Friday 14th May, 2010
I was browsing the Viking stationery catalogue on Wednesday looking to see if they had a different version of my attractive, hardback, high quality Oxford Black n’ Red notebook.
Why would I be doing this when I had a perfectly good, brand-new notebook already? I wanted to see if they had a version of the same notebook with Irish ruled lines (for the uninitiated, Irish rules are just narrower).
The ‘right’ stationery
Minutiae like these drive people who believe that – to do their best work – they need to have the ‘right’ collection of stationery.
And not just that. The stationery has to be arranged on their desk and in various draws ‘just so’ (compulsive neatness usually goes hand in hand).
To such people, achieving this lofty goal means they will be able to turn lead into gold, or write the great 21st century novel, or finally produce the blindingly fantastic writing that currently lies just just beyond their grasp, awaiting the day when the right pen is held over the right notebook.
Legendary notebooks for ordinary people
This is one of the reasons why Moleskine has proliferated. Moleskine markets itself as the ‘legendary’ notebook that was used by artistic luminaries such as Hemingway and Picasso.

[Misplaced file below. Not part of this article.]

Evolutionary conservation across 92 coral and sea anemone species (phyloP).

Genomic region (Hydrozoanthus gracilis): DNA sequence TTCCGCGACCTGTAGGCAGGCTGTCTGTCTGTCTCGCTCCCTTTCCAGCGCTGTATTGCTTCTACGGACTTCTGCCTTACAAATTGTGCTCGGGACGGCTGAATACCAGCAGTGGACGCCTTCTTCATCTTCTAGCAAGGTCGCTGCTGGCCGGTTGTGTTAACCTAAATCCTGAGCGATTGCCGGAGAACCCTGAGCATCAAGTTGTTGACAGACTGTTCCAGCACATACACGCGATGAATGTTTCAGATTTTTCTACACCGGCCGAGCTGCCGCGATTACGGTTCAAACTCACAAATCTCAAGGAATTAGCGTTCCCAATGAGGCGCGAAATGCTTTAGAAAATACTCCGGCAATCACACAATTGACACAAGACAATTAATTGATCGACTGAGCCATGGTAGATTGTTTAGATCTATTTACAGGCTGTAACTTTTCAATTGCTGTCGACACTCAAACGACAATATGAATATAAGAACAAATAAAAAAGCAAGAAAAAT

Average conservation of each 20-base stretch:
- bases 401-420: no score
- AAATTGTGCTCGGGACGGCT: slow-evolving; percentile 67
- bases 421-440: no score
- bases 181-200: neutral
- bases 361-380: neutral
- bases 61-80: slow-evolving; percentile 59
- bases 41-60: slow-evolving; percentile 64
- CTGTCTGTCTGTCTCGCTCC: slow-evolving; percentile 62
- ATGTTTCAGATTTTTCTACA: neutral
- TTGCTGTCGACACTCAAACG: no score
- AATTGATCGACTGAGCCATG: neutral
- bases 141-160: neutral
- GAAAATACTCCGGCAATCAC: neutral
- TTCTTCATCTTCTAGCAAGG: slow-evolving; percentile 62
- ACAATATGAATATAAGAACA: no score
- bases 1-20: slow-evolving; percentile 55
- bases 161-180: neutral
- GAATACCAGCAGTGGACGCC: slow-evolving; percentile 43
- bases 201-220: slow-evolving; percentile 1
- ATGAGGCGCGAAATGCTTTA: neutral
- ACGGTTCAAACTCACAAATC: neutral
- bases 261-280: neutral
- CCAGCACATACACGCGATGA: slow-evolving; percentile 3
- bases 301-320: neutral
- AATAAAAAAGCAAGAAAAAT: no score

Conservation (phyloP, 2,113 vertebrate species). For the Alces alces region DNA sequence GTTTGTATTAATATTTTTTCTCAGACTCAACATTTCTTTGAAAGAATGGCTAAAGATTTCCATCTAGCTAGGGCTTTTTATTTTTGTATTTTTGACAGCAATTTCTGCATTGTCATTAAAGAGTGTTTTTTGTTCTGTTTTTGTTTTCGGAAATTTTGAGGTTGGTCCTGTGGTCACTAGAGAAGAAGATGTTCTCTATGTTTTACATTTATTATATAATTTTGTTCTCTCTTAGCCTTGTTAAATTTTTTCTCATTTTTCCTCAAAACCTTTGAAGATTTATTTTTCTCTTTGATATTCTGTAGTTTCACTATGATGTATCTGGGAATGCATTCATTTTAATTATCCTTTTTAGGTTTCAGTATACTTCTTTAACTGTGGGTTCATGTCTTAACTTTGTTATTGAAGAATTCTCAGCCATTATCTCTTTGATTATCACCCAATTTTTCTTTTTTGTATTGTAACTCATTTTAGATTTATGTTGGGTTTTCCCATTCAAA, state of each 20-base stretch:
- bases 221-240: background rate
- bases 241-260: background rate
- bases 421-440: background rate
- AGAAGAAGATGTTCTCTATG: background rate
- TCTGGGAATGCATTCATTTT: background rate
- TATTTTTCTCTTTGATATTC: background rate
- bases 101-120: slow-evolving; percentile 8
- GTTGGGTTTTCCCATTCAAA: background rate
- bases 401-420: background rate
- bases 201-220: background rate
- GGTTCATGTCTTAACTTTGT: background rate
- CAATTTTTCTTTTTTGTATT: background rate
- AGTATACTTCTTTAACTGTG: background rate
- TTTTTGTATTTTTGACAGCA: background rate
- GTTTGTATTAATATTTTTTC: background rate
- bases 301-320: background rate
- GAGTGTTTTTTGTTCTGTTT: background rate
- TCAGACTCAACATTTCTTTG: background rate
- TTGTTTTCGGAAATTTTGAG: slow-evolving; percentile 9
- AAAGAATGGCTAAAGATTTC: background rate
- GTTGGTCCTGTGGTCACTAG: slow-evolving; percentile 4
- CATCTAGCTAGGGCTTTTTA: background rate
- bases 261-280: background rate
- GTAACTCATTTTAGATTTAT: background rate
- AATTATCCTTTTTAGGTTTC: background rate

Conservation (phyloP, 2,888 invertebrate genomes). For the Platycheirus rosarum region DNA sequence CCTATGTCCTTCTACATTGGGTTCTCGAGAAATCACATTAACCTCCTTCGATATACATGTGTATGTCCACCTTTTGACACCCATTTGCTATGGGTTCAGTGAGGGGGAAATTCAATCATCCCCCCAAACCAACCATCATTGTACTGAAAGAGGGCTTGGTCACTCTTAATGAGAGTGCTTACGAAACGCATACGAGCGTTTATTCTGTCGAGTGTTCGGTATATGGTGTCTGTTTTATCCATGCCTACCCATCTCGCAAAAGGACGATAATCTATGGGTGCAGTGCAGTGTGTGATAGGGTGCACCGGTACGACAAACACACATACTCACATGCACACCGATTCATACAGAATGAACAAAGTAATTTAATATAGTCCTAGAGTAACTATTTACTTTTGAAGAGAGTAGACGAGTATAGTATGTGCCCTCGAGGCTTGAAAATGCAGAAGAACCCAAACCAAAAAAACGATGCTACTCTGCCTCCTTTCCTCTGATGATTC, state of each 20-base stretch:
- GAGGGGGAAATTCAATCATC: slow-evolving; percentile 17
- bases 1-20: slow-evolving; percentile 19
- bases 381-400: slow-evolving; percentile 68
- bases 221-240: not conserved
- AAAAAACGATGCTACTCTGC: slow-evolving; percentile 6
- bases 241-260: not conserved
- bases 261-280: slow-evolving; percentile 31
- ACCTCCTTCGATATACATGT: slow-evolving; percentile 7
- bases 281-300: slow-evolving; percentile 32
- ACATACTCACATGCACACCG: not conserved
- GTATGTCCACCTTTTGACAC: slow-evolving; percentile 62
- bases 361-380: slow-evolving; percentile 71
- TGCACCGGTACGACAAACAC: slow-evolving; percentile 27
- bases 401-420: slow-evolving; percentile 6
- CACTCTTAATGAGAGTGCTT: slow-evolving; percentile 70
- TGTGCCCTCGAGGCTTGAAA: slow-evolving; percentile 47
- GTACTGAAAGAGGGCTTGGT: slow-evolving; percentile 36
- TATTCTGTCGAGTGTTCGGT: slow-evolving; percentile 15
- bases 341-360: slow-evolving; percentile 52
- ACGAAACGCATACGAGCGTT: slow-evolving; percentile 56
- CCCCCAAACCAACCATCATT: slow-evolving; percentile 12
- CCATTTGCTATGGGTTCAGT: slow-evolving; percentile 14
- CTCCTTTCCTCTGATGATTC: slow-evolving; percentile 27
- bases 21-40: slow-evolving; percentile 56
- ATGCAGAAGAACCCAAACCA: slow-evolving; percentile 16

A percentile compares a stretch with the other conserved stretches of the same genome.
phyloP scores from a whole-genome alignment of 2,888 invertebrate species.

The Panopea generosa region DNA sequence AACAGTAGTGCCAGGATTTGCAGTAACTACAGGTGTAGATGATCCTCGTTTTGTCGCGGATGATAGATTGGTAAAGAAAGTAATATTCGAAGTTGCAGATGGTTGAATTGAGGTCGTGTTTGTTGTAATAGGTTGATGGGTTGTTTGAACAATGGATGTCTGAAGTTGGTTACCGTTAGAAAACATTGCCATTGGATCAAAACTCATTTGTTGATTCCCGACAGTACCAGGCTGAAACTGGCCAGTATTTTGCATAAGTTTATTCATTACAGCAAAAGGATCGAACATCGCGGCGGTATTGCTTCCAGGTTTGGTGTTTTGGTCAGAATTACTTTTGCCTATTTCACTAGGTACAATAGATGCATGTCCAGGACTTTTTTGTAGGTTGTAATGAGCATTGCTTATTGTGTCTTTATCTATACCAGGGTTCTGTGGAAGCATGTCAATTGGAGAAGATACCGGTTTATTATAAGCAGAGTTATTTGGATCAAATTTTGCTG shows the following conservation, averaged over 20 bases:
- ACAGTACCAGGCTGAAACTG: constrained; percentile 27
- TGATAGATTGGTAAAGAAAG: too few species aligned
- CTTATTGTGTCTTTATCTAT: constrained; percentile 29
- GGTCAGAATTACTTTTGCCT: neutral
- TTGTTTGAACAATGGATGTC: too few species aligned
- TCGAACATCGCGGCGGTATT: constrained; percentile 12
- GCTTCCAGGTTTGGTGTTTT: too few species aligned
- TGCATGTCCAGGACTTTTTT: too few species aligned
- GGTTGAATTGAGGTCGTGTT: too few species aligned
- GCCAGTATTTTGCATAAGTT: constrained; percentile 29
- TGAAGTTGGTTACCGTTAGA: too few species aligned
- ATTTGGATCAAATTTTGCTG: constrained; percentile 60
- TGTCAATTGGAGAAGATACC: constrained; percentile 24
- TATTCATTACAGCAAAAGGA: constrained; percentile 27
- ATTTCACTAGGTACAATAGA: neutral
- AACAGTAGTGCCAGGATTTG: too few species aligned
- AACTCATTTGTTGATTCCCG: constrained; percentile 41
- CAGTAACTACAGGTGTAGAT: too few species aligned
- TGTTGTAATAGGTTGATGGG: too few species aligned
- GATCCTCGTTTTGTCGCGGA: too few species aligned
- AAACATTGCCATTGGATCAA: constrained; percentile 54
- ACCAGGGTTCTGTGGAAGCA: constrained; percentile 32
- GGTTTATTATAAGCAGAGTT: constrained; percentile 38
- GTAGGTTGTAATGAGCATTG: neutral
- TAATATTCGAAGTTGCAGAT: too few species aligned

But what are their marketers actually doing? They’re playing on the subtle idea that, somehow, anyone can scale the creative heights of the greats by recreating similar surroundings or circumstances – which might, just might, have imbued their work with that little something extra.
This is, of course, untrue; but like the relics of saints, there is a certain mystique that draws people towards the idea of owning something of the same kind as someone great.
So do I have a stationery fetish? Well, I have a slightly excessive appreciation of good stationery, but the fact is that one of my best pieces of writing was scrawled on the inside of a cigarette packet I found on the floor of a Nottingham club.
It was a short, vitriolic social critique, and I still have it – thoroughly disinfected, though.
Ultimately, any form of creative angst can lead to superstition. What we must not forget is that the answer doesn’t lie outside ourselves, and certainly not in a fresh packet of Field Notes or a cellophane-wrapped Moleskine.
Copywriting’s not excluded. When you use words to connect buyers with the answer to their problems, it’s human insight – not handmade paper – that’s behind the art.
So, I’m not going to order an Irish-ruled notebook from overseas. Besides, I’ve already got two precisely positioned on my desk at home…